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Did Donald Trump Make Silicon Valley Bank Collapse?

Donald Trump – Blame Him for Silicon Valley Bank Downfall? In the wake of the Silicon Valley Bank’s collapse, the blame game has begun – with many critics focusing their blame on Donald Trump and the Republicans.

Before falling apart last week, SVB had served as the primary lender to tech firms and startups. What happened?

SVB announced last Wednesday that “it had sold a number of securities at a loss, and that it planned to sell $2.25bn in new shares to help right its balance sheet,” The Independent reported.

The SVB announcement triggered a panic. Venture capital firms told their companies to withdraw their money from SVB, and the companies complies. “This spiraled into a bank run, leaving the institution’s stock to plummet.”   

Federal regulators have since stepped in to take control of SVB – while critics have mobilized to assign blame for the bank’s failure.

Donald Trump earning some blame for SVB failure

Twitter pundits were quick to assign blame for SVB’s failure on Donald Trump and Republican members of Congress.

Howard Forman, a Yale professor, wrote “Here is the list of Senators who voted to REDUCE the regulatory oversight of Silicon Valley Bank (SVB) in 2018, signed into law by then President Trump. Maybe ask them why they did this?” Forman cc’d Marco Rubio, Lindsey Graham, Rand Paul, and Mark Warner on the tweet.

David Sirota, who founded The Levertweeted “Quick reminder: 50 Republican senators and 17 Democratic senators voted to ignore warnings and weaken risk regulations for Silicon Valley Bank. Donald Trump signed the bill into law. And now the bank is the 2nd biggest bank collapse in American history.”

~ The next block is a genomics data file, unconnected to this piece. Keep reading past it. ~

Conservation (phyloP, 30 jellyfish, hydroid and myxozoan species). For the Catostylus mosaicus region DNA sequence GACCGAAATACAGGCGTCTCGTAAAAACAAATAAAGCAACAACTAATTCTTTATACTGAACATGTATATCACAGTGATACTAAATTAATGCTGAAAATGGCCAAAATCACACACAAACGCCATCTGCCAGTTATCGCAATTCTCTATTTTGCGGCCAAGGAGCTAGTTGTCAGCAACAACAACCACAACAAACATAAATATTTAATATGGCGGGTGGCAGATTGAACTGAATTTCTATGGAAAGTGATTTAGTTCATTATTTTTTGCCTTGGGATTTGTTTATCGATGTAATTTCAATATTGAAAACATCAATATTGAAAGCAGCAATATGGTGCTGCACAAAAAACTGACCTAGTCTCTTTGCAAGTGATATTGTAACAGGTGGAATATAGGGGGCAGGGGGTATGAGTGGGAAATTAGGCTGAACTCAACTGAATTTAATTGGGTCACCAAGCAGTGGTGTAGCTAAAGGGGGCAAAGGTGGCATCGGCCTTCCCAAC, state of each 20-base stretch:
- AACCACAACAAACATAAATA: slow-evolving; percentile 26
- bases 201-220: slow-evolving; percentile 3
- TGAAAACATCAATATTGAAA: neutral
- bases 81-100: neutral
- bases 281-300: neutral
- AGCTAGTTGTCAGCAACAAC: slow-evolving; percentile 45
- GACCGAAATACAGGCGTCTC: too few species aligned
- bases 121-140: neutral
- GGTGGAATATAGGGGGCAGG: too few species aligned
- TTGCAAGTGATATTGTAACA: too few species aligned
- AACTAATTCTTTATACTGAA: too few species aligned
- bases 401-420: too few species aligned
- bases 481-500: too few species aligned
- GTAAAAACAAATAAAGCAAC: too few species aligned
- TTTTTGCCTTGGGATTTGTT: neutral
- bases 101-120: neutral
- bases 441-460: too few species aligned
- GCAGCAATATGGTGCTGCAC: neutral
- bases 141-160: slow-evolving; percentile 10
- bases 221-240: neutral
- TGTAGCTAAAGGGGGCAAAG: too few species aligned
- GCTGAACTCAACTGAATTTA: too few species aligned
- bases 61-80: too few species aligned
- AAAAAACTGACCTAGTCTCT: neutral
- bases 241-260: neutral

“It’s almost like there’s a connection between deregulating banks and banks taking on unmanageable levels of risk,” one Twitter user responded.

Experts, who spoke with The New York Times, echoed similar sentiments, arguing that a bank of SVB’s size “might have managed its interest rate risk better had parts of the Dodd-Frank financial-regulators package not been rolled back under President Trump.”

The Obama administration signed the Dodd-Frank Act into law, in response to the Great Recession (which occurred after the banking collapse of 2007). The Dodd-Frank regulations “reduced the frequency of Federal Reserve-conducted stress tests for banks whose assets totally between $100bn and $250bn.”

SVB was quick to blame inflation – with some merit. “Higher borrowing costs throttled the gains of tech stocks that could have benefitted the bank,” The Intercept reported. “And a significant drop in available VC funding floating around forced companies to withdraw their holdings.”

But external factors, like inflation, are not solely to blame.

SVB’s President pushed for deregulation

Eight years ago, SVB’s president, Greg Becker, pushed Congress to reduce scrutiny on SVB, on account of the “low risk profile of our activities and business model.” Becker also cited “SVB’s deep understanding of the markets it serves” and “strong risk management practices.”

Right. Three years (and half a million dollars in lobbying) later, Congress adhered to SVB’s request. And now, SVB has failed, prompting the Federal Deposit Insurance Corporation to step in and take over the bank. Apparently, SVB has not had a chief risk officer for months; and 90 percent of SVB’s deposits were uninsured.

The SVB collapse strikes a sensitive spot in the American psyche, the bundle of nerves left exposed after the 2008 collapse –and the subsequent bailout.

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Harrison Kass is the Senior Editor at 19FortyFive. An attorney, pilot, guitarist, and minor pro hockey player, Harrison joined the US Air Force as a Pilot Trainee but was medically discharged. Harrison holds a BA from Lake Forest College, a JD from the University of Oregon, and an MA from New York University. Harrison listens to Dokken.

Written By

Harrison Kass is a Senior Defense Editor at 19FortyFive. An attorney, pilot, guitarist, and minor pro hockey player, he joined the US Air Force as a Pilot Trainee but was medically discharged. Harrison has degrees from Lake Forest College, the University of Oregon School of Law, and New York University’s Graduate School of Arts & Sciences. He lives in Oregon and regularly listens to Dokken.